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Ubiquitous computing systems tend to be complex, seamless, data-driven and interactive. Reacting to both context, and users' implicit actions resulting from the lived experience, they cast all traces of human life as potential 'data'. To augment users' endeavours, such systems are necessarily embedded below the line of human attention, drawing upon new and(More)
Terms and conditions are central in acquiring user consent by service providers. Such documents are frequently highly complex and unreadable, placing doubts on the validity of so called 'informed consent'. While readability and web accessibility have been major themes for some time in HCI, the core principles have yet to be applied beyond webpage content(More)
The past four years have seen the rise of conversational agents (CAs) in everyday life. Apple, Microsoft, Amazon, Google and Facebook have all embedded proprietary CAs within their software and, increasingly, conversation is becoming a key mode of human-computer interaction. Whilst we have long been familiar with the notion of computers that speak, the(More)
Notions like 'Big Data' and the 'Internet of Things' turn upon anticipated harvesting of personal data through ubiquitous computing and networked sensing systems. It is largely presumed that understandings of people’s everyday interactions will be relatively easy to ‘read off’ of such data and that this, in turn, poses a(More)
The regulatory climate is in a process of change. Design, having been implicated for some time, is now explicitly linked to law. This paper recognises the heightened role of designers in the regulation of ambient interactive technologies. Taking account of incumbent legal requirements is difficult. Legal rules are convoluted, uncertain, and not geared(More)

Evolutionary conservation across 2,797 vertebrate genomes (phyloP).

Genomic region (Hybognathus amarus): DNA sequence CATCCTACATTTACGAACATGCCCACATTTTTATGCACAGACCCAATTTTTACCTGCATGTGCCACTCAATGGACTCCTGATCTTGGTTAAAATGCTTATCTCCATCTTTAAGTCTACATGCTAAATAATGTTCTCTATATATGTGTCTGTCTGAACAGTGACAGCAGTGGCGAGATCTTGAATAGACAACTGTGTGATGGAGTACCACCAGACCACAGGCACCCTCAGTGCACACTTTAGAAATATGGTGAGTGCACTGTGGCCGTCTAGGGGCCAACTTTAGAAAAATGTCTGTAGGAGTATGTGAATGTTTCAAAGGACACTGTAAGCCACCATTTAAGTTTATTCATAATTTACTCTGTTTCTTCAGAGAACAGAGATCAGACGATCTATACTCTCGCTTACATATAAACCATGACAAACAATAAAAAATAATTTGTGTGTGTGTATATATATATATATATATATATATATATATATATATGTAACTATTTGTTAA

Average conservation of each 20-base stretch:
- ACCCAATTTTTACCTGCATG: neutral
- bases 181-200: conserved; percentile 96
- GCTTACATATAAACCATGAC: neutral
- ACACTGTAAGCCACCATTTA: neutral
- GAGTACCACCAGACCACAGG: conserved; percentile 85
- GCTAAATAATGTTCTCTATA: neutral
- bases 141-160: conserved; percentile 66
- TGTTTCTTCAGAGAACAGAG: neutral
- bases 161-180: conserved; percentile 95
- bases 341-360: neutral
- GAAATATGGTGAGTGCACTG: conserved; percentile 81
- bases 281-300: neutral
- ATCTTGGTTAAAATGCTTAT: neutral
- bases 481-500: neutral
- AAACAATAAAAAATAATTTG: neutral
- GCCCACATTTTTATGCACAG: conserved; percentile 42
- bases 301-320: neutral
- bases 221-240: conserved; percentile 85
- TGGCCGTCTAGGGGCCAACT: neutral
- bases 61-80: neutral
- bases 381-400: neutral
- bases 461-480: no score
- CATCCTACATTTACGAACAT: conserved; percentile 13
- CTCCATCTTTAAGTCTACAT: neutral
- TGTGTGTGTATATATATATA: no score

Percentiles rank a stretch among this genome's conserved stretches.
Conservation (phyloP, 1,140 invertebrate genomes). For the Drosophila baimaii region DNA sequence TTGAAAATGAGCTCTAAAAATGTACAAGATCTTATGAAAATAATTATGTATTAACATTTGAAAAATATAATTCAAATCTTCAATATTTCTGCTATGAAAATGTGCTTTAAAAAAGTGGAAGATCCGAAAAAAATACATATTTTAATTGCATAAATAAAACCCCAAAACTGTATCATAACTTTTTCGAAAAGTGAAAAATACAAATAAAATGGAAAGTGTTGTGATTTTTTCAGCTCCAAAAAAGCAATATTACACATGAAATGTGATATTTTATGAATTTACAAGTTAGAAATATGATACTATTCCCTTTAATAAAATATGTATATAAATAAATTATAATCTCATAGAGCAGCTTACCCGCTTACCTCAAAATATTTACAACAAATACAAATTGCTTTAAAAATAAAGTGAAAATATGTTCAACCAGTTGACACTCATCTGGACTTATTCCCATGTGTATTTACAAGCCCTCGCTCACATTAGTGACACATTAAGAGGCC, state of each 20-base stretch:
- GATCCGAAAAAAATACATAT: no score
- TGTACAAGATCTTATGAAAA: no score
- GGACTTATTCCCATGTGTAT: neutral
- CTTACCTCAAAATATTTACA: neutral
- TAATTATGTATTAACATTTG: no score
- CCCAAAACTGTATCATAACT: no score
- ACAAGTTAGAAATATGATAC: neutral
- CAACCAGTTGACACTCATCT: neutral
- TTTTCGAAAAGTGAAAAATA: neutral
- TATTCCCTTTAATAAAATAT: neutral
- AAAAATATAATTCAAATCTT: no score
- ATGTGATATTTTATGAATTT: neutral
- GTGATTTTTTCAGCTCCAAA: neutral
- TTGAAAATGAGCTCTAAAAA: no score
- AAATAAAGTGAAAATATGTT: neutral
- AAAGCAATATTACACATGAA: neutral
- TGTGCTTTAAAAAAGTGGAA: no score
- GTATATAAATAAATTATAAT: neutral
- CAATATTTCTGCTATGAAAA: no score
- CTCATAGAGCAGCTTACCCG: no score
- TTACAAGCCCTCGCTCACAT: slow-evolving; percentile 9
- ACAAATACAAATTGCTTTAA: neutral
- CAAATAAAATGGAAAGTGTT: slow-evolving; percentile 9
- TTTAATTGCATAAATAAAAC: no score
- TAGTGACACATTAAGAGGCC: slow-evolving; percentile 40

Since 2000, Human Computer Interaction (HCI) has seen a turn to the artistic, looking at more provocative, cultural and social experiences. In doing so HCI is increasingly collaborating with artists who engage with real world data. Much of this work focuses on engaging the public in the spectacle of interactive experiences. In contrast, this paper takes a(More)
With ever increasing developments in computing technology, approaches to attaining informed consent are becoming outdated. In light of this ongoing change, researchers have begun to propose several new mechanisms to meet the emerging challenges of consent in pervasive settings. Unfortunately a particular problem arises when considering consent in the(More)
Whilst being addressed in terms of traditional online interactions, the concept of consent has only recently seen attention in respect of pervasive systems. This paper takes the position that consent (online), as it currently stands, is a fiction. It reflects only the most basic requirements of the original concept and, as such, should not be transferred to(More)